Twitter Public Relations AKA Elon Musk’s personal Twitter account announced just after midnight today that Twitter will likely relaunch the verified program next week on Friday, December 2. The new program will have multiple colors for different types of accounts, and Musk says there will be manual verification before activating the tick.
Verified companies get a gold check mark, verified government accounts get a gray check mark, and individuals — notoriety or not — get a blue check mark.
Biggest Question: How does Twitter manually verify all accounts before activating the tick? The company laid off nearly half of its 7,500 employees in mass layoffs, another 1,000 left when faced with an ultimatum from Musk to get tough, and Twitter also sent 80% of its contractor staff on furlough. .
This suggests that Musk will hand over the verification work to other entities (contract companies? Amazon’s mechanical Turks?) or that it will take too long to process the roughly 400,000 verified accounts. Alternatively, the launch date could move further: Musk used the word “tentative” in his launch announcement.
Verified status appears to be free for governments and businesses; Verified status for individual accounts requires Twitter’s revised $8/month Twitter Blue plan.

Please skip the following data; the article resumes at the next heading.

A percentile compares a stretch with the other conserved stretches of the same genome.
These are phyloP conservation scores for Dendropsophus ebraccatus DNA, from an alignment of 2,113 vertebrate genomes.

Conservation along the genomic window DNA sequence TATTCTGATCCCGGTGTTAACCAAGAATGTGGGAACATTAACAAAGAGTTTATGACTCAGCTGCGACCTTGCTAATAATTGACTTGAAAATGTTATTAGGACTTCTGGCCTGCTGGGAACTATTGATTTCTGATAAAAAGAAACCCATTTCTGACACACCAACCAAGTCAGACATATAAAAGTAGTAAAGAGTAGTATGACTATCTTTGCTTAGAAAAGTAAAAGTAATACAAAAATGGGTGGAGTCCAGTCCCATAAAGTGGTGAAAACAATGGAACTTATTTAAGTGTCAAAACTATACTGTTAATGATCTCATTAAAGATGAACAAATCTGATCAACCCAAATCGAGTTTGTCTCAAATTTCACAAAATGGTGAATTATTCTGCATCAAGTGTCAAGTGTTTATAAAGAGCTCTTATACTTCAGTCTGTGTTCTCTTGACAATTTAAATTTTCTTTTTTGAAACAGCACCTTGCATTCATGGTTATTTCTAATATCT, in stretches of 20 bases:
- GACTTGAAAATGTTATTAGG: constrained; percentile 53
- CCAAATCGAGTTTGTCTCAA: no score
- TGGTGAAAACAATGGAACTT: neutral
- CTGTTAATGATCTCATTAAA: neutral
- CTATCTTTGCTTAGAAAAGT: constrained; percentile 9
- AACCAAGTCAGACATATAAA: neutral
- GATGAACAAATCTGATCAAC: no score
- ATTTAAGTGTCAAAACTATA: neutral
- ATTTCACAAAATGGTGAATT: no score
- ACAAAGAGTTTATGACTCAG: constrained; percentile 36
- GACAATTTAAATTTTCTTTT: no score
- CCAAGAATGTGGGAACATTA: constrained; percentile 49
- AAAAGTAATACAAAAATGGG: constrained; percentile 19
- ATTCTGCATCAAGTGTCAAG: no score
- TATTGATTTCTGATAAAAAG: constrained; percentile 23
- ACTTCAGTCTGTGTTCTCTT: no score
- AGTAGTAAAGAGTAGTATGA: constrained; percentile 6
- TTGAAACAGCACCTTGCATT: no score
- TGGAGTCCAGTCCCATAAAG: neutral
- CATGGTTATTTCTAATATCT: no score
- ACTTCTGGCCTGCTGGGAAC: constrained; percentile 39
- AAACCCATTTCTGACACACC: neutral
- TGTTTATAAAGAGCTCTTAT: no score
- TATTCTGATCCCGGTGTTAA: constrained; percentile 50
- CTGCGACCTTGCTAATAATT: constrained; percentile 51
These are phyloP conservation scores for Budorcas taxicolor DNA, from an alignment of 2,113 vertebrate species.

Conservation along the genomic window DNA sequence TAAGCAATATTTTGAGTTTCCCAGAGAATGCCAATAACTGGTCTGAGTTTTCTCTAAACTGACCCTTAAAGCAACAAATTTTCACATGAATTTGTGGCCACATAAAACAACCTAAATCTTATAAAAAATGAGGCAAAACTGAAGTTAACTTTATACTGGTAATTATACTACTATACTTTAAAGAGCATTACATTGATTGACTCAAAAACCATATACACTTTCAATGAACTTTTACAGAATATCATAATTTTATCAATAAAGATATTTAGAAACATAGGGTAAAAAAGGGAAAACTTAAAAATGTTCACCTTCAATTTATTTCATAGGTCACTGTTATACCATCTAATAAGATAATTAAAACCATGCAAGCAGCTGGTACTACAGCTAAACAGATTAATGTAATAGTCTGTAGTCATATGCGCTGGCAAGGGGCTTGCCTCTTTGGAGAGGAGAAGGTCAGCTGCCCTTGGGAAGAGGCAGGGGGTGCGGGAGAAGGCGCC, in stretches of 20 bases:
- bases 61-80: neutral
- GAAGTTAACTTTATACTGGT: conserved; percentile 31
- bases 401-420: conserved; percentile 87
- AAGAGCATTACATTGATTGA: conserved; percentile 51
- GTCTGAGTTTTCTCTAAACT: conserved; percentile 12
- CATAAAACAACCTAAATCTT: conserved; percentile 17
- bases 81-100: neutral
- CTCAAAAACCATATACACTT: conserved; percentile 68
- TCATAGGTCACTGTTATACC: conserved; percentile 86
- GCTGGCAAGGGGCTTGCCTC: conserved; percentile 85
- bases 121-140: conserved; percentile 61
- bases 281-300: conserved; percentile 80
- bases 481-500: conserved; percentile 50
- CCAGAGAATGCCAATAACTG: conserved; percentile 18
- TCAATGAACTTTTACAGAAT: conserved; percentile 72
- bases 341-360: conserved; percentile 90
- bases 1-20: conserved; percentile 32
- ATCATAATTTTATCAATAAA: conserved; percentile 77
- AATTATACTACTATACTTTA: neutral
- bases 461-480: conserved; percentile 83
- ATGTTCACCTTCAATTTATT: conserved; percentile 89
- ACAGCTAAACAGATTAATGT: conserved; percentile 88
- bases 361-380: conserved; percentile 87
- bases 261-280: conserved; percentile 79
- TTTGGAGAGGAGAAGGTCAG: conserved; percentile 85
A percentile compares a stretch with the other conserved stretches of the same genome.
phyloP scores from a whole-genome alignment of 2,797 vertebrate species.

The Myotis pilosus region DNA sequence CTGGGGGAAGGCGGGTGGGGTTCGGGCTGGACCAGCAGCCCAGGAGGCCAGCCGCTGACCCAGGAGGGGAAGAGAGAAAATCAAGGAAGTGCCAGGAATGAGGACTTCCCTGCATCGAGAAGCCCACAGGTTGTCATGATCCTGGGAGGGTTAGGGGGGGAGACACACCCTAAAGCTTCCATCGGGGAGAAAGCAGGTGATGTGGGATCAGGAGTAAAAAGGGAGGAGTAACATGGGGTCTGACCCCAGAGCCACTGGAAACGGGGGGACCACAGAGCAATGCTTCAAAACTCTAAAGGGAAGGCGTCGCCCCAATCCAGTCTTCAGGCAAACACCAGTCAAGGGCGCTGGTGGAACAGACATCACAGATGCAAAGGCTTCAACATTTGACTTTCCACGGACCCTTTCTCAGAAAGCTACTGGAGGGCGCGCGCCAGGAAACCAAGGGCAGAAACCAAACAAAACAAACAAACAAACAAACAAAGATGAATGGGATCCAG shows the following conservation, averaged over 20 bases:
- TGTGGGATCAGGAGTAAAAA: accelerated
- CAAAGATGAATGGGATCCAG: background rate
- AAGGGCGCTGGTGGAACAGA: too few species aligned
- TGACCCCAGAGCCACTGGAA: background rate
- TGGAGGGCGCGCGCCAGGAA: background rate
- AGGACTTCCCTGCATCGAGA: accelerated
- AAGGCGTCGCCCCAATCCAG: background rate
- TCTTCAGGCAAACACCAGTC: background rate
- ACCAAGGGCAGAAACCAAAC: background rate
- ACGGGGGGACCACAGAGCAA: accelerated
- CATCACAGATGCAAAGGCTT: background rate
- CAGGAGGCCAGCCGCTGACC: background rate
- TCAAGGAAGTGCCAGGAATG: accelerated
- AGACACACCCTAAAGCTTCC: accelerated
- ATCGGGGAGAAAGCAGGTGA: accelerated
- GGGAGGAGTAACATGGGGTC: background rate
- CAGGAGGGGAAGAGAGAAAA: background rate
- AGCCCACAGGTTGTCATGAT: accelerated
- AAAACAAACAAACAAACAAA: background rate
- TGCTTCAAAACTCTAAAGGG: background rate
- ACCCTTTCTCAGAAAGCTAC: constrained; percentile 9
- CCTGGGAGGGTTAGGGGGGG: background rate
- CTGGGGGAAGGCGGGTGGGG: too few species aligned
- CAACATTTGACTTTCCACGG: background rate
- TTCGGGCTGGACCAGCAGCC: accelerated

Twitter originally relaunched the Verified program in early November, then pulled it back when problems surfaced.
Essentially, the new verification levels will reveal which accounts are official, but the personal verification level that the blue check has always indicated is now available to everyone.
There is still an open question, as I asked on November 9: which companies and which media outlets are big enough to be official?
What “Twitter” means by “major” media outlets remains to be seen, but there are some divisions between outlets that are big enough to be official and others that aren’t. The wording indicates that at some level there is a limit to who can be a civil servant. What that limit will be remains to be seen.
Twitter under Elon Musk is moving from an almost entirely ad-supported service to a subscription service. Twitter would need 64 million subscribers to replace the former’s revenue at its previous spending level. But now, of course, the new owner and CEO Musk has cut costs significantly, meaning far fewer bars will make the service profitable.